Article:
Fraunhofer researchers rely on the right material for the mobile communication standard of tomorrowl

Simulate until it sparks

November 16, 2020

The performance of radio-frequency applications such as 5G or radar depends mainly on the materials and interconnects used. In order to investigate and optimize these, a new research group has been founded at Fraunhofer IZM in Berlin. Drawing on the expertise of the researchers, high-frequency structures are assembled in such a way that facilitates optimal wave transmission.

image - Not for rough hands: In order to measure how well a material is suited for high-frequency signals, very fine measuring instruments must be placed on the structures.
© Fraunhofer IZM | Volker Mai
Not for rough hands: In order to measure how well a material is suited for radio-frequency signals, very fine measuring instruments must be placed on the structures.

According to a study by technology analysts Yole Développement, the market for radio-frequency modules in the telecommunications sector alone will more than double in the next five years*. These as well as developments in the automotive and radar sectors illustrate the fact that radio frequency not only already forms an integral part of today's world but is also paving the way for future innovative electronic solutions.

The Fraunhofer Institute for Reliability and Microintegration IZM has been developing technologies for radio-frequency applications for over 20 years. Now a new group led by Oliver Schwanitz has been established to investigate the requirements for all these developments: Radio-frequency materials and their interconnection technologies. This covers an enormous spectrum, since the decision for a substrate material is also decisive in determining how much power is transported, and therefore also which applications it can be used with.

The group has been involved in important research projects from its inception. For example, it is currently developing millimetre-wave modules in conjunction with other working groups for future radar applications in vehicles and is doing research into the next mobile communications standard as part of the 6GKom project. Companies from other fields, such as the chemical or pharmaceutical industry, also request the services of Schwanitz’s group to help characterise the electrical values of their materials. As part of its specialization, the ‘RF Materials & Interconnects’ group can investigate which materials are suitable for use in RF applications without sacrificing or changing performance.

Before taking measurements, for example, simulations are created that depict the ideal course of the signal In the course of the project, the researchers test materials and interconnections so that the applications can be realized as close to the simulation and with as little loss as possible. The basic goal is to gain a holistic understanding of the influences of the radio-frequency properties of materials. The central point here is that the permittivity and the dielectric loss factor of a material significantly influence the expected performance of RF structures. In order to operate in a higher frequency range, such as that required for 5G and radar, these values must be determined in advance – only then can the system be expected to work at the planned frequency and perform accordingly.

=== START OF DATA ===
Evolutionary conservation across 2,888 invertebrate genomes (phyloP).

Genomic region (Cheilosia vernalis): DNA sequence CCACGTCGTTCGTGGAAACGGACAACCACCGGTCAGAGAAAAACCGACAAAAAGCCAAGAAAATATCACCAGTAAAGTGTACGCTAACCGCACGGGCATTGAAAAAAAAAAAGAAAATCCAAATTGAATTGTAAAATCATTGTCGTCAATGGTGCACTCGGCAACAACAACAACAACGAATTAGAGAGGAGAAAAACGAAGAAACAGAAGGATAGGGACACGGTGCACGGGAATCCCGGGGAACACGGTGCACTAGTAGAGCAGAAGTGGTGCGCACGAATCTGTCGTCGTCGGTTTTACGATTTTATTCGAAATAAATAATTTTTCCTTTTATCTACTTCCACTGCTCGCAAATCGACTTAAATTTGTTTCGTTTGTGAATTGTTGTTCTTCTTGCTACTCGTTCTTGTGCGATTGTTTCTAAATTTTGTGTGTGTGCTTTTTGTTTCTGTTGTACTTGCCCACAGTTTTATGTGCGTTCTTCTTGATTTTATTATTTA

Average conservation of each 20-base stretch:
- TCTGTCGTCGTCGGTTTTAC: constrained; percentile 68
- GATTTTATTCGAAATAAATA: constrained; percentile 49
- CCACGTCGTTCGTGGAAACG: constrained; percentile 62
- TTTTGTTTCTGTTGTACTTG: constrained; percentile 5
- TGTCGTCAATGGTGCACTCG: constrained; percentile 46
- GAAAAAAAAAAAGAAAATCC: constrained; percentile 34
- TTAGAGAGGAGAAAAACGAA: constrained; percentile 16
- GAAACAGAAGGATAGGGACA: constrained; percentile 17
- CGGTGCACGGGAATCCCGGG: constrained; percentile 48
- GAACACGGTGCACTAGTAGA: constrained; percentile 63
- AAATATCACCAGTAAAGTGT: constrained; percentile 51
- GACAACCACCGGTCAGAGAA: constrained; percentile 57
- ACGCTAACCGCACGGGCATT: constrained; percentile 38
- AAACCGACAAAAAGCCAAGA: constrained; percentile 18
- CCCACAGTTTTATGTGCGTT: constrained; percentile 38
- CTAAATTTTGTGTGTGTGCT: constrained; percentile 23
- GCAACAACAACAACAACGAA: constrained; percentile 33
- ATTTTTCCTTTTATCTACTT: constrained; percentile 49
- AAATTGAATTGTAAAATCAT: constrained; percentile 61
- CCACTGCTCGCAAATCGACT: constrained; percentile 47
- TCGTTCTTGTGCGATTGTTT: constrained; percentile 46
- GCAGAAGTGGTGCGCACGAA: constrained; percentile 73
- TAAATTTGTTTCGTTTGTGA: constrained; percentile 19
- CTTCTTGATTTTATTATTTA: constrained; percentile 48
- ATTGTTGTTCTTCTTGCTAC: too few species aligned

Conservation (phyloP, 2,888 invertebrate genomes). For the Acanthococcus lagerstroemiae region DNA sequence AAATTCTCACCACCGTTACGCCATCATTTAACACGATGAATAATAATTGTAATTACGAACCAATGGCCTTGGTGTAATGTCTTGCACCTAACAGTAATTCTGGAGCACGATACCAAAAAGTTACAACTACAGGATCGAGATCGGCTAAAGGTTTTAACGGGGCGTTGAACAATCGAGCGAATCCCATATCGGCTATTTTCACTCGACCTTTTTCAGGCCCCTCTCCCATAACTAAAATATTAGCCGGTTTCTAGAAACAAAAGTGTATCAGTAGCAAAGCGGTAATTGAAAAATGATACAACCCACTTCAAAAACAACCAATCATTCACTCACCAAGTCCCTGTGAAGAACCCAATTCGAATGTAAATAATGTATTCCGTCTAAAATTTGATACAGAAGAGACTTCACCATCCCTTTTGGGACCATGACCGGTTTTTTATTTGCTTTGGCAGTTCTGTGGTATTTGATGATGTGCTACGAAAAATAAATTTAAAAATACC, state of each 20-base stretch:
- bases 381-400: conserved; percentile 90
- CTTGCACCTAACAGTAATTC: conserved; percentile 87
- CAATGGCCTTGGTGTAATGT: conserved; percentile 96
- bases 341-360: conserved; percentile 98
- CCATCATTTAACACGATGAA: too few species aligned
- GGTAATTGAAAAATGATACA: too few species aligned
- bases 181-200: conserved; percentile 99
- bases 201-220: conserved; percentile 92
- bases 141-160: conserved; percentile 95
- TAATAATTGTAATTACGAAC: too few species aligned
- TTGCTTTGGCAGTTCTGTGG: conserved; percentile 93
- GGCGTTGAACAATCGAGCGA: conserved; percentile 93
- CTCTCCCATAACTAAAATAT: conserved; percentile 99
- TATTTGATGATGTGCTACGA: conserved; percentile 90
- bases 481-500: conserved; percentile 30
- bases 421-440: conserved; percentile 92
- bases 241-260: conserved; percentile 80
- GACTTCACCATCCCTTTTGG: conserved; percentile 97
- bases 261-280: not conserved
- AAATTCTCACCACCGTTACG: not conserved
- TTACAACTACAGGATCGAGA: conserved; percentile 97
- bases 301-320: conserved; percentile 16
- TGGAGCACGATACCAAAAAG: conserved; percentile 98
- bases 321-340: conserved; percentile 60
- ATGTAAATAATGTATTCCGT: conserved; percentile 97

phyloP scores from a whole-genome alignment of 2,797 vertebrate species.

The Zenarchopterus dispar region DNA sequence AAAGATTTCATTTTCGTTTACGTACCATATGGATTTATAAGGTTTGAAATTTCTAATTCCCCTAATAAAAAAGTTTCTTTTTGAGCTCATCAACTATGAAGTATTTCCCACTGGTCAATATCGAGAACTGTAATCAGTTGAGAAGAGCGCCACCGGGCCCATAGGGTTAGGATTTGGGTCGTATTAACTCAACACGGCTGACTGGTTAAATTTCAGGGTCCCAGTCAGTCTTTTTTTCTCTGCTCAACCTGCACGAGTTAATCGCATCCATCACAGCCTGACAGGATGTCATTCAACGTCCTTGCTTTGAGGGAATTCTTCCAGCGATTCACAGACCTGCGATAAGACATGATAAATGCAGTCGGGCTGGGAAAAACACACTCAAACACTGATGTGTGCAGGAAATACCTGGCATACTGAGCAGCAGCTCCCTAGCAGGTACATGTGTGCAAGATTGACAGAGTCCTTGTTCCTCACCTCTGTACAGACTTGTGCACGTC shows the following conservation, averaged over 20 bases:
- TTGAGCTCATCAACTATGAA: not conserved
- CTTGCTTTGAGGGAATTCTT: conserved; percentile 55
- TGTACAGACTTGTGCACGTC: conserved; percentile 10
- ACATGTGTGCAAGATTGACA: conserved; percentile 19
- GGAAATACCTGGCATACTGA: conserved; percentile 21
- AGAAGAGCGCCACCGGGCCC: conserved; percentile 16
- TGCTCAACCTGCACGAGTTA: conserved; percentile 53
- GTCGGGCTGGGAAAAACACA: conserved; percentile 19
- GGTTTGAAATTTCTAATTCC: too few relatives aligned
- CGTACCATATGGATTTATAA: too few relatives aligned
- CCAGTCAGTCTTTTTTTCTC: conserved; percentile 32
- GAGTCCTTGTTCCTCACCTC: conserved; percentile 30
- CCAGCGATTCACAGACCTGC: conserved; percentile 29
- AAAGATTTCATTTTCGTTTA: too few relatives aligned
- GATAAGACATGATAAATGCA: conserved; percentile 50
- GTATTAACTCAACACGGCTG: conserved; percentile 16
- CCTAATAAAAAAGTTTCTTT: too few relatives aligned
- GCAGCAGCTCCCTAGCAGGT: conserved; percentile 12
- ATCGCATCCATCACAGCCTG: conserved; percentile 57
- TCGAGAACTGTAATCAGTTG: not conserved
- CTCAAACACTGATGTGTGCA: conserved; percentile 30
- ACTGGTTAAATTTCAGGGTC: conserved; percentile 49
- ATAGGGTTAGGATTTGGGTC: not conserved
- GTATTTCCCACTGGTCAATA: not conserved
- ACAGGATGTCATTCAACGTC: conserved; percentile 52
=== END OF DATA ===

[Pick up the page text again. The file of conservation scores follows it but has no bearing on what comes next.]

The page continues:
It is impossible to measure radio-frequency technology with conventional multimeters because the amplitudes are so small and location-dependent, e.g. in the millimetre wave-range, that other measurement techniques are required for validation or verification. The group's researchers have a semi-automatic helper for their investigation of radio-frequency materials and their interconnects: A network analyser with wafer prober, which is part of the Research Fab Microelectronics Germany at Fraunhofer IZM. This device enables researchers to investigate RF structures across a wide range of temperatures (-20°C to 150°C) up to a frequency of 500 GHz.

Because of its applicability in all RF developments, the Group's expertise is already in demand in many projects – but they also have plans of their own for the future. Group leader Schwanitz explains: “I hope we can move towards material development as well. We are particularly interested in so-called metamaterials, i.e. those whose electrical properties do not occur naturally. These can be used to create very special properties, such as significantly lower loss properties, with rising temperatures. But these are still a long way off, and in order to achieve them or make them industry-ready, a transformation from a theoretical research vehicle to a concrete and functioning prototype must take place".

But for now, the group is mainly focused on existing projects and making significant contributions to the realization of innovative radio-frequency applications through material characterization and interconnect design. One of the most important schemes is the 6GKom project within the framework of the ForMikro funding guideline from the Federal Ministry of Education and Research. In this project, a module is being developed with other project partners, which is intended for use in the coming 6th generation of mobile communications. "This may sound strange", says Schwanitz, "since the 5G mobile radio expansion in Germany has only just begun, but it is essential for Germany as a research location to keep up with the international competition in this regard.”

*Yole Développement (2020). GaN RF Market: Applications, Players, Technology and Substrates 2020. Market Technology Report 2020. S. 30.